The other thing I spent a lot of money on is clothing. I really like Japanese casual street fashion. The sort of interesting stuff you can't find in the U.S. and gets featured in some video games. Most recently in The World Ends With You, a Nintendo DS game that deals heavily with fashion and takes place in Shibuya, although the store names were changed. (The game itself gets a bit repetitive and collecting all the items would take several play-throughs.) To find the better stuff, I ended up shopping mostly at Jeans Mate in Akihabara and Parco in Shibuya. Individual stores in Parco are relatively small and devoted to a single brand, the clothing selection is limited, and there is usually only a handful of specific styles per brand. Prices at Jeans Mate and some of the stores at Parco tended to start at around USD $30 for a T-shirt. But some of the really high-end stores in Parco sold a single T-shirt for USD $300. Some of the stores had more complex clothing, like jackets, that sold for USD $1000. This despite being something that could be made for a few dollars in material and labor. I limited myself to things that were priced at the lower end, but even then I think I spent more on clothing this one time than I've spent on clothing my entire life so far.
There were two things that made it more difficult to buy clothing in Japan. First was the extreme leaning towards girls' clothing. There are entire mall buildings that only contain girl clothes. I would say only about 10% of the stores sold boys' clothing. The two types of stores were also physically segregated in many cases. Only the larger non-boutique stores carried both male and female clothing.
Secondly, the clothes in Japan aren't sized for me. I had to purchase size XL / LL or size 4 (for shirts) and even then it is a tight fit. My shoes are 2cm larger than the largest they stock in shoes and socks. On many occasions I simply couldn't buy the clothes because they didn't sell it in my size. I guess there are a couple of stores that do sell larger clothing, but you have to go find them specially.
I think I could have spent a whole lot more money in Tokyo, both on toys and clothes. And there are still a lot of other things to do and see just in Tokyo itself, never mind the rest of Japan. I'm not much into sight-seeing, but I can imagine myself spending weeks more exploring just Tokyo.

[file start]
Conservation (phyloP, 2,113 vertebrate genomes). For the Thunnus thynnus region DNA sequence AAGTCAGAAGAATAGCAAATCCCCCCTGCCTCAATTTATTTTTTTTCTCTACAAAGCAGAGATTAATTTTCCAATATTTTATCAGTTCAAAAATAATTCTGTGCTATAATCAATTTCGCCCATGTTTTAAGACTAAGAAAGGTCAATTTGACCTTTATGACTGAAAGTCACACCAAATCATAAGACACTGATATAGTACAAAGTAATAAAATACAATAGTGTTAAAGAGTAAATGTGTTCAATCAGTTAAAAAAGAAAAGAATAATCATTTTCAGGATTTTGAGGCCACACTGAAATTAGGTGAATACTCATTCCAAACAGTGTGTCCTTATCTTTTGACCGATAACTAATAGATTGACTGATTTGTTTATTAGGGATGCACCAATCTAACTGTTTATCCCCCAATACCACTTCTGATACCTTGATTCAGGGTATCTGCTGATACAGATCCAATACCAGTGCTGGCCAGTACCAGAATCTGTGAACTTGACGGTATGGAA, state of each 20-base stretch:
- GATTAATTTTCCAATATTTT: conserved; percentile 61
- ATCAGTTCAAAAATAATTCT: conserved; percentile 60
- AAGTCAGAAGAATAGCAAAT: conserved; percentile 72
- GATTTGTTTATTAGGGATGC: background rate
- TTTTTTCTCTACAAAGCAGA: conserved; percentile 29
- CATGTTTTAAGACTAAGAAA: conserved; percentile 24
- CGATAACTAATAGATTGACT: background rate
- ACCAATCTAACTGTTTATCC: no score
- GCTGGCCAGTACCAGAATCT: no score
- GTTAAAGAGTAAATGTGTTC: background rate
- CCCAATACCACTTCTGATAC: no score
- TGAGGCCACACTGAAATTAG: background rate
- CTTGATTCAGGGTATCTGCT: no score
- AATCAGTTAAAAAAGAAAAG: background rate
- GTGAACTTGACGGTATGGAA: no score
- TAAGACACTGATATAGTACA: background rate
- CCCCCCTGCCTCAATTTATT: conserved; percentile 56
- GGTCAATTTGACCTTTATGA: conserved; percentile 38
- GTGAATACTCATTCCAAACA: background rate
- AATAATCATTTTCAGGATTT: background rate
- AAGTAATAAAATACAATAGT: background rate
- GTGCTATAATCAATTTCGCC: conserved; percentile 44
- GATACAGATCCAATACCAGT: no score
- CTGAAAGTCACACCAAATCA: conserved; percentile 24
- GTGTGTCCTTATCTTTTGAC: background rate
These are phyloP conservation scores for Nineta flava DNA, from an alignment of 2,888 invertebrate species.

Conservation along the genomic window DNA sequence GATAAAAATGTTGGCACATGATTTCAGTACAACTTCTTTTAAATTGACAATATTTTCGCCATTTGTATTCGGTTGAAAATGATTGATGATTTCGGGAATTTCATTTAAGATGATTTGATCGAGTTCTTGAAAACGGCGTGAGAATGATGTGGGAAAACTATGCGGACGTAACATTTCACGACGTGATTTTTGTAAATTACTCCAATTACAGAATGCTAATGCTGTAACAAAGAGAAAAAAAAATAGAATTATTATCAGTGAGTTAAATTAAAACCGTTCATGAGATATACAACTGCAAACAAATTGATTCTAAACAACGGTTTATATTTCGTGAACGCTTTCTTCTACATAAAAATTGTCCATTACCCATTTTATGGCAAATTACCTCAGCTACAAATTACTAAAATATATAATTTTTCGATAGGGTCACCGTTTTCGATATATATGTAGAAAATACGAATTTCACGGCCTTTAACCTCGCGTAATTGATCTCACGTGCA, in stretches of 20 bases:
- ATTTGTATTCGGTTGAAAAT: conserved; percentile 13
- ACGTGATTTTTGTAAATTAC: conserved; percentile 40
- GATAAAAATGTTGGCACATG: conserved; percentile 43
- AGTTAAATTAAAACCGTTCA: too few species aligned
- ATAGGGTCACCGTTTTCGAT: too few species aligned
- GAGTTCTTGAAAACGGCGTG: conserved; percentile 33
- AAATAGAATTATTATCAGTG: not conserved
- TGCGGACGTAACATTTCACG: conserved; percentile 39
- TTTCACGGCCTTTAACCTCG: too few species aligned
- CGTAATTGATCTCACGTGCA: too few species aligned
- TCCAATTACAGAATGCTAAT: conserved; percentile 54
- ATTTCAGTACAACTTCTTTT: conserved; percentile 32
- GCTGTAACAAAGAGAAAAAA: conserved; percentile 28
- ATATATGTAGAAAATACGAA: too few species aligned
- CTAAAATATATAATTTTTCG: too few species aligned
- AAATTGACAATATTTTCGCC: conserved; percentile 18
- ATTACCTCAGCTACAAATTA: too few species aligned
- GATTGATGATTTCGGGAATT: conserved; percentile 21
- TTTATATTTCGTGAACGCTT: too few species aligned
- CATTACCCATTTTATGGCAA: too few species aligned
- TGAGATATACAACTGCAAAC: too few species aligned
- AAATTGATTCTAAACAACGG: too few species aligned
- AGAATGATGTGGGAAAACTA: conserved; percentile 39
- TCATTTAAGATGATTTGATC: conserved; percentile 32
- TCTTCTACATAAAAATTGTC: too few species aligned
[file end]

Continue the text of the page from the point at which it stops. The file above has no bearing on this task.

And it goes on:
May 15, 2010
Not Everyone Gets A House
I found this article The Mad Scramble for Chinese Real Estate to be an interesting commentary on the large discrepancy between what new workers expect and what the market provides when it comes to housing. What I find particularly interesting is how closely it mirrors expectations of some of the people I've met in the San Francisco Bay Area.
For the majority of residential locations in the United States, housing prices are inline with average salaries. Meaning that a single person who makes an above average salary or a couple that individually make an average salary can easily afford the down payment and mortgage on a nice and relatively spacious home. No one expects the same from downtown New York City or San Francisco. Yet most people seem to expect it from the San Francisco suburbs. Especially if they grew up in another part of the country or moved here for work.
I can understand why. Things aren't that different, superficially. The area seems slightly more populated. The houses are relatively smaller and older. So logically these homes shouldn't cost as much as they do. But that is just a superficial view of things.
The wealth disparity in the Bay Area is significant. The median household income is only slightly higher than the rest the country. In other words, your typical clerk or service industry worker in Mountain View probably makes about $10k more than somewhere in the Mid-West. The difference between $40k/yr. and $50k/yr. is three months. But there's a much higher concentration of IT workers who are making significantly more money. And many of them are dual income. The difference between a single income of $50k/yr. and dual income of $250k/yr. is four years. This means the housing market has a higher percentage of customers (out of all residents) that can afford to pay more. The spread is too large for the people with lower salaries to compete.
In addition, there isn't really more room to expand within the existing cities. That means you won't see additional homes being added to Mountain View, Sunnyvale, Redwood City, Milpitas, etc. There is a bit of room left in San Jose, but not much. The population continues to increase. These cities are job centers. So prices on old small homes go up as demand increases but supply remains constrained.
Given this, I think it's easy to see why a 1200 square foot home might cost $500k. Even though the same home in your hometown might only cost $60k - $80k. You can't simply look at the size of a house and the overall look of its neighborhood and say the cost is wrong. Prices are no longer being artificially buoyed. This is just what things cost due to scarcity of land and the desirability of central housing locations.